Ronald Asmus was definitely, as Ivan Krastev highlighted in an article for opendemocracy.com, part of a generation “that emerged on the stage in the last days of the Cold War, it was baptized by the fall of the Berlin Wall, inspired by the thinking of dissidents and it never lost its belief in the transformative nature of democracy. It was a generation shaped by the end of the Cold War, the dilemmas of the Balkan wars and the success of the enlargement policy. It is a generation that came to importance at the moment when American power was at its height and American leadership was taken for granted”.
In its basic sense the doctrine of integration argues for a global consensus or a global compact that will define the threats and the challenges of the new era and, very important, will define new rules for the management of the international system.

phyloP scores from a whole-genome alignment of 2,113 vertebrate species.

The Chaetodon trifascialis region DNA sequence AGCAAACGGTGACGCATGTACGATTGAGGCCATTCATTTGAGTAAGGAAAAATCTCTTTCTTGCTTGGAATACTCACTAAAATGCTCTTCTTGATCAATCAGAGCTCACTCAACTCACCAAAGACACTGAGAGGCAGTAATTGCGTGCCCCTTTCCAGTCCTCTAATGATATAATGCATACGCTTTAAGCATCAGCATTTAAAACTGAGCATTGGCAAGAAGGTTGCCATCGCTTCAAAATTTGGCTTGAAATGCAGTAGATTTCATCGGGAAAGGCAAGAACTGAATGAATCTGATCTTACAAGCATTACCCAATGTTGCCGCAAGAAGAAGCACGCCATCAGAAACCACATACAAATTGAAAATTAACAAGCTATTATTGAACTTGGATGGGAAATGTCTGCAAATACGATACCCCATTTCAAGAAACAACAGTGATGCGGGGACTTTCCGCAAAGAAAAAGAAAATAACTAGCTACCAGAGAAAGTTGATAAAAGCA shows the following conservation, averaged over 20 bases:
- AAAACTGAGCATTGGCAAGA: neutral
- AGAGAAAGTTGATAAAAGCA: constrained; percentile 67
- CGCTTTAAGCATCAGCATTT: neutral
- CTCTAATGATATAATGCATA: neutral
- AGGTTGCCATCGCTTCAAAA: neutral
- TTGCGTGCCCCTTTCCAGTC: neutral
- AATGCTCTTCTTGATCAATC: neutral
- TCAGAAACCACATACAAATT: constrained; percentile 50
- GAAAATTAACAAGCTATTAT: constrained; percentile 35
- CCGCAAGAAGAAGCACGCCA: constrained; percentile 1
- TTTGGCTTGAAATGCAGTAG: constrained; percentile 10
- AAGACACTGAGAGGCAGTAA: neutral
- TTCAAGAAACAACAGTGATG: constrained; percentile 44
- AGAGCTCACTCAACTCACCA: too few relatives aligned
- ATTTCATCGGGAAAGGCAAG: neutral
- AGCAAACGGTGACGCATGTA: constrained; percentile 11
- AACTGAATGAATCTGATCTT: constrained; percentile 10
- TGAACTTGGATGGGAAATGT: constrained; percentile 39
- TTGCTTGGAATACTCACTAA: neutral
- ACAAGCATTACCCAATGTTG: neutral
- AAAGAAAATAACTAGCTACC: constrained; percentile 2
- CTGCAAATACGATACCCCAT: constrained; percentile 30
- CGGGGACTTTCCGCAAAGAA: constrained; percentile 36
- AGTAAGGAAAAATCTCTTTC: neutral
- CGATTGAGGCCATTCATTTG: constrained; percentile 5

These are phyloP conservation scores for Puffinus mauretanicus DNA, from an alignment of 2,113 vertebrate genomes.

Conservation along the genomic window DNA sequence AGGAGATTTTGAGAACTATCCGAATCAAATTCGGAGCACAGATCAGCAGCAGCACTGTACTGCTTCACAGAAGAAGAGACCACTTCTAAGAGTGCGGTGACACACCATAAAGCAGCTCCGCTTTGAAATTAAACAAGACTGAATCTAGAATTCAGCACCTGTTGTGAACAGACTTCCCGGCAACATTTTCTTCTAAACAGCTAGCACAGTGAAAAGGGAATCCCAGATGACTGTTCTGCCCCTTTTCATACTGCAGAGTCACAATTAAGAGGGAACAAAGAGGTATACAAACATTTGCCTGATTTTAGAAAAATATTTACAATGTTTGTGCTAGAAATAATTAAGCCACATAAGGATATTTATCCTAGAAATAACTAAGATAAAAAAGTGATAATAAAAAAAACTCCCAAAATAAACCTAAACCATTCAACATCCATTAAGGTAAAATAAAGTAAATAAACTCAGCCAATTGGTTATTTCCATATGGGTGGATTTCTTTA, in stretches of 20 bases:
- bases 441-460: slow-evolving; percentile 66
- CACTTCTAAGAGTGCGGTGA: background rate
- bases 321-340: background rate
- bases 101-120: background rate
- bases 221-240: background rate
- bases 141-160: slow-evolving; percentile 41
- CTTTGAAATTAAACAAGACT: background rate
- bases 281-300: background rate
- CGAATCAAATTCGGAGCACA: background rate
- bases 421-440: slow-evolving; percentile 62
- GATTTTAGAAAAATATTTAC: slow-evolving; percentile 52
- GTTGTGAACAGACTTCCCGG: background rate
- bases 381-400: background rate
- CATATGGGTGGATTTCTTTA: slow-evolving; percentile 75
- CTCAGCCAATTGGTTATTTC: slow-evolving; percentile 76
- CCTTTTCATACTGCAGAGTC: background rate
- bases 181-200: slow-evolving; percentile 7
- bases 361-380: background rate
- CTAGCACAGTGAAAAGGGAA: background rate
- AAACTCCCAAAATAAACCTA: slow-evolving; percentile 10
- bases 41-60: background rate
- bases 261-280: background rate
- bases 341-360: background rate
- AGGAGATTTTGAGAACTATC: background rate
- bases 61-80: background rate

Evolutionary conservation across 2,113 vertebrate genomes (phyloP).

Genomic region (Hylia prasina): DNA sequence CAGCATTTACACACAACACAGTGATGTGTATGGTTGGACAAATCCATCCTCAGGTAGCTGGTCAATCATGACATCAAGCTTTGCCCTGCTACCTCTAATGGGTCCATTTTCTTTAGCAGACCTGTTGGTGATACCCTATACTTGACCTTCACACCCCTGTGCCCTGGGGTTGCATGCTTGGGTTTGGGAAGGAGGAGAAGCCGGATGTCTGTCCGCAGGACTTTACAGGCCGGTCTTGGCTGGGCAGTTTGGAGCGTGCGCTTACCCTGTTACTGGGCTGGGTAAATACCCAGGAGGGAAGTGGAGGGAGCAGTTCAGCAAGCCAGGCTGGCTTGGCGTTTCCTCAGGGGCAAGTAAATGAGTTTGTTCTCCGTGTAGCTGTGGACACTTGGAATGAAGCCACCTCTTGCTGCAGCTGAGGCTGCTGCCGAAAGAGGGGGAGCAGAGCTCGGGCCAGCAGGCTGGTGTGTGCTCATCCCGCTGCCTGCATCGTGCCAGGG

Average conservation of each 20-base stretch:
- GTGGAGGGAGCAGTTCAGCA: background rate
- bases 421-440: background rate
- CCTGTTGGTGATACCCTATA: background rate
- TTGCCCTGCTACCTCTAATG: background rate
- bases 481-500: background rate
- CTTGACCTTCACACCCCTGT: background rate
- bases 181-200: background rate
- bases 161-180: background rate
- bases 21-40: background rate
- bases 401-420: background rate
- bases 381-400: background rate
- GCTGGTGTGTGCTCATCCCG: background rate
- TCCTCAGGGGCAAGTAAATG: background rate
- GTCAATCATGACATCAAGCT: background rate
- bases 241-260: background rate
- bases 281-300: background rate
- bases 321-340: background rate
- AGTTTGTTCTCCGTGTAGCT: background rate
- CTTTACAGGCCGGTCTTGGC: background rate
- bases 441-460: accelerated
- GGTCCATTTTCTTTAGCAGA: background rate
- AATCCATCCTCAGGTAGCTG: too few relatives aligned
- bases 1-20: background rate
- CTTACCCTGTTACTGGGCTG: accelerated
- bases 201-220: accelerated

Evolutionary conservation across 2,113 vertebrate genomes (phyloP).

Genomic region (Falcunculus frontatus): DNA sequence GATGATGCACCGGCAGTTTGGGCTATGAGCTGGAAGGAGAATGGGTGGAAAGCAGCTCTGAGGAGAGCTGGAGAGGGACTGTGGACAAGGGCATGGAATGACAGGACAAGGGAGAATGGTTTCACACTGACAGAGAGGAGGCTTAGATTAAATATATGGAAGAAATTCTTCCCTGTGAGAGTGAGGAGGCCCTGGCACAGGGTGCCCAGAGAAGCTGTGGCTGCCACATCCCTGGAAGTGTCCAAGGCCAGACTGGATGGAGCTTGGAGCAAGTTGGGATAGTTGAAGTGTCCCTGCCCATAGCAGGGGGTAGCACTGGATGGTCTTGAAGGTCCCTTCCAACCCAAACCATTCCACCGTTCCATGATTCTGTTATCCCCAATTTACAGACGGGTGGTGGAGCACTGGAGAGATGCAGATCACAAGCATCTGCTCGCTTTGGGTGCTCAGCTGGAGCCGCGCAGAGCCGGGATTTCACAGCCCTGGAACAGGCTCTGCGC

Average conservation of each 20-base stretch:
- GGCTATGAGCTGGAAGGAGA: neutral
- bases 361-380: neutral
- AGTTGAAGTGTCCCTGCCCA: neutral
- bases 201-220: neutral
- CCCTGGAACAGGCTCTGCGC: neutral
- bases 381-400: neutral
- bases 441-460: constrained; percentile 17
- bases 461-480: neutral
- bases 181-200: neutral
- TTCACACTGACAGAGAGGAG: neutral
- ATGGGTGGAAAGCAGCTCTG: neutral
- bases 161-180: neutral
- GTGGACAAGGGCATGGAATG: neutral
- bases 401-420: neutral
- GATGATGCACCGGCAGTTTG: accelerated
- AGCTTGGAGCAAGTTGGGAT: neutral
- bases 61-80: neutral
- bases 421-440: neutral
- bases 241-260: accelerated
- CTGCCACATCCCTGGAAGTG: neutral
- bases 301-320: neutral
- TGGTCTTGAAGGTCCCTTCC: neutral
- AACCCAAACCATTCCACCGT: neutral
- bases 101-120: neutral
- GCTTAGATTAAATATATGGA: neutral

First the new rules regulating the post 9/11 international system should be developed around new core concepts-conditional sovereignty, responsibility to protect, responsibility to prevent, that should become the pillars of a new doctrine of international community responsibility (along the directions developed in the so-called Blair Doctrine articulated in the 22nd April 1999 speech).
A new divisive issue between Russia and NATO has come to the fore: the deployment and development of ballistic missile defenses in Europe by the United States in Central Europe.
The debate regarding missile defense is not new. It dates back to the Cold War when the United States used the Strategic Defense Initiative, colloquially known as Star Wars to bankrupt the Soviet Union. Today however ballistic defenses have returned as an issue of international politics when the United States decided to retreat from ABM treaty signed in 1972 and develop this type of strategic defense in order to protect itself from countries like Iran and North Korea – the infamous “rogue states” from the “axis of evil”.